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A Cruelty Free Make Over
by Nirmala Nataraj on Aug 19, 2004
Alternative cosmetics have recently pegged a finger on the pulse of beauty culture. Take Urban Decay, for instance; the trend-setting cosmetics company famous for color names inspired by the sordid realities of urbania (Roach, Smog, Rust, Oil Slick and Acid Rain) has flouted the puke-perfect priss of conventional makeup lines for years. Then there's Real Cosmetics, the pioneering company launched by Lubna Khalid that addresses the absence of products catering to ethnic skin. But as much as funky tones and (finally!) hues that flatter non-white skin have turned the traditional market on its head, healthy alternatives to mass-produced products are still few and far between.
Gaia Tree in Hayes Valley operates on a simple premise: offering consumers a viable substitute for products containing harsh ingredients. Gaia Tree carries a range of high quality products- oils, medicines, skin care items- that utilize blends of premium ingredients. All products are eco-friendly and you'll never find harsh chemicals, artificial colors, or artificial fragrances in Gaia Tree's offerings. The store itself is an epicurean setting: part day spa and part beauty vendor, Gaia Tree's most popular services are facials and massages. Treatments include their $145, 75-minute Sundari Herbal Aromatherapy Bliss, a mixture of ayurvedic herbs, deep cleansing, chamomile eye treatment, and an essential oil massage for the face, décolleté, neck, and hands. Gaia Tree also carries exquisite body care sundries, ranging from the San Francisco-based Zia line to stainless steel tongue cleaners.
Aside from offering makeup application sessions to anyone so inclined (with mineral face makeup, which contains natural sunblocks and no preservatives), Gaia Tree offers an extensive array of cosmetics, including the Lola and Longcils Boncza lines. The Longcils Boncza eyelash conditioner ($24) is a transparent gel enriched with an effective tri-vitamin complex that aids eyelashes in growing. One caveat with the available cosmetics is that some aren't all-natural and require preservatives to prevent bacterial contamination- so be prepared to check your labels and ask questions about ingredients.
While Gaia Tree primarily focuses on perfect skin as the most essential cosmetic enhancement, Berkeley's Elephant Pharmacy, like any other drug store, is equipped with affordable aesthetic accoutrements- from lipstick to mascara- sans the synthetic gunk factor. Elephant Pharmacy, one of the East Bay's fixtures in alternative retail, is a supplier of everything from pragmatic Walgreens-type products to alternative health, beauty, and lifestyle commodities from around the world. Elephant Pharmacy offers over 100 free events and classes per month that are led by local practitioners. Every Sunday in May, licensed aesthetician Jennifer Tanner offers a free seminar in making spa products: teaching participants how to craft their own moisturizers, lip balms, and more. Moreover, complimentary makeup consultations and applications happen every Sunday from 12-6 pm.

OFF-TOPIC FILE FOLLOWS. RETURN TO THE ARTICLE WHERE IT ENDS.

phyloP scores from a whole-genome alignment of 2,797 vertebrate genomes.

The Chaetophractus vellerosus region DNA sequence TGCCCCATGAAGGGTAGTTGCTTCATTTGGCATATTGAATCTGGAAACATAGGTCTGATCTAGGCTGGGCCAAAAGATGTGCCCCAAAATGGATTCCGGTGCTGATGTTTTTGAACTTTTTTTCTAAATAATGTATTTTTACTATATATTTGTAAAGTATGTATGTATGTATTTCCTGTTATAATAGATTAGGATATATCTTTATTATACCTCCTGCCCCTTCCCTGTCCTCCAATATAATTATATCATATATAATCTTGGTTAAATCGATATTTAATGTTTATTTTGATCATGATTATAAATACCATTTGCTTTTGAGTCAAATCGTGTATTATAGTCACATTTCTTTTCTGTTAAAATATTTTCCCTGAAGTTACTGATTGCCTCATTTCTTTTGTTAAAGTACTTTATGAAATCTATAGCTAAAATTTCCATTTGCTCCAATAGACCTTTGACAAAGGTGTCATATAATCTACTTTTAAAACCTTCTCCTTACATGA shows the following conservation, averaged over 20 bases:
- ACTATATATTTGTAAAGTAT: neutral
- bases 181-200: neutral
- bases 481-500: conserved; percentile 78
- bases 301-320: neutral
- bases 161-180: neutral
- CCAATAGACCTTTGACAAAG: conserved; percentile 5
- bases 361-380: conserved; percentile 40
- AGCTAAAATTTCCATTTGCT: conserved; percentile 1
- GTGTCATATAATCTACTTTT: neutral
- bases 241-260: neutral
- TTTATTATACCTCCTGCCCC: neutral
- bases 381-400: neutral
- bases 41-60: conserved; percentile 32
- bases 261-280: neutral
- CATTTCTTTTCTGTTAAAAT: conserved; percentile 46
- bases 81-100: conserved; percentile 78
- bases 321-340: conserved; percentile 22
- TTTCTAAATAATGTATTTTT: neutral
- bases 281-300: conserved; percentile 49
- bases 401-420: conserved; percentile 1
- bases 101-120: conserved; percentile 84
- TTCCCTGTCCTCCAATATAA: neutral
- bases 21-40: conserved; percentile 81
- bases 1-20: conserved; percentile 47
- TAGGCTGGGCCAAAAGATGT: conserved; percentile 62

While their other perks include holistic approaches to stress and education around reiki and qi gong, Elephant Pharmacy is also attuned to customers' more humdrum needs, such as foundation that won't cake. Almost all of Elephant Pharmacy's cosmetics are vegan. One thing to note about natural products is that there's a difference between a cruelty-free label and a vegan label. Vegan products adhere to cruelty-free standards, but they also don't contain animal ingredients or byproducts.
San Francisco based Hemp Organics offers lip products made from organic hemp seed oil. Their Hemp Shine ($5.99) is a moisture stick with hemp oil and aloe vera. Eco Bella also offers its nourishing Lip Smoother ($12.99) with a hint of color, in shades of Spice, Sugarplum, Rhubarb, and Clover, and its inimitably smooth mascara, blended together with flower waxes of lavender, sage, chamomile, and sunflower. For covering blemishes, Dr. Hauschka's holistic decoratives include jojoba cover sticks and translucent face makeup; all their products are plant-derived. Aside from regular cosmetics, men and women spend billions of dollars per year on hair dye; the Aubrey line uses botanical extracts like chamomile, blue and black malva, and henna to subtly affect color and add depth and richness to hair.
The opportunity to make conscious lifestyle choices isn't always readily available to us, no matter how many Whole Foods and herbal/organic vendors abound in the area. But if you know what you're looking for, you can color your hair without damage, paint your face without unnecessary abrasion, and pamper yourself without hurting the environment. As the market for all-natural everyday items opens up to something as commonly trivial as cosmetics, it's heartening to think this could be a trend that won't stop at the occasional pore-clogging remedy. After all, who really believes that beauty is only skin deep?
by Nirmala Nataraj on Aug 19, 2004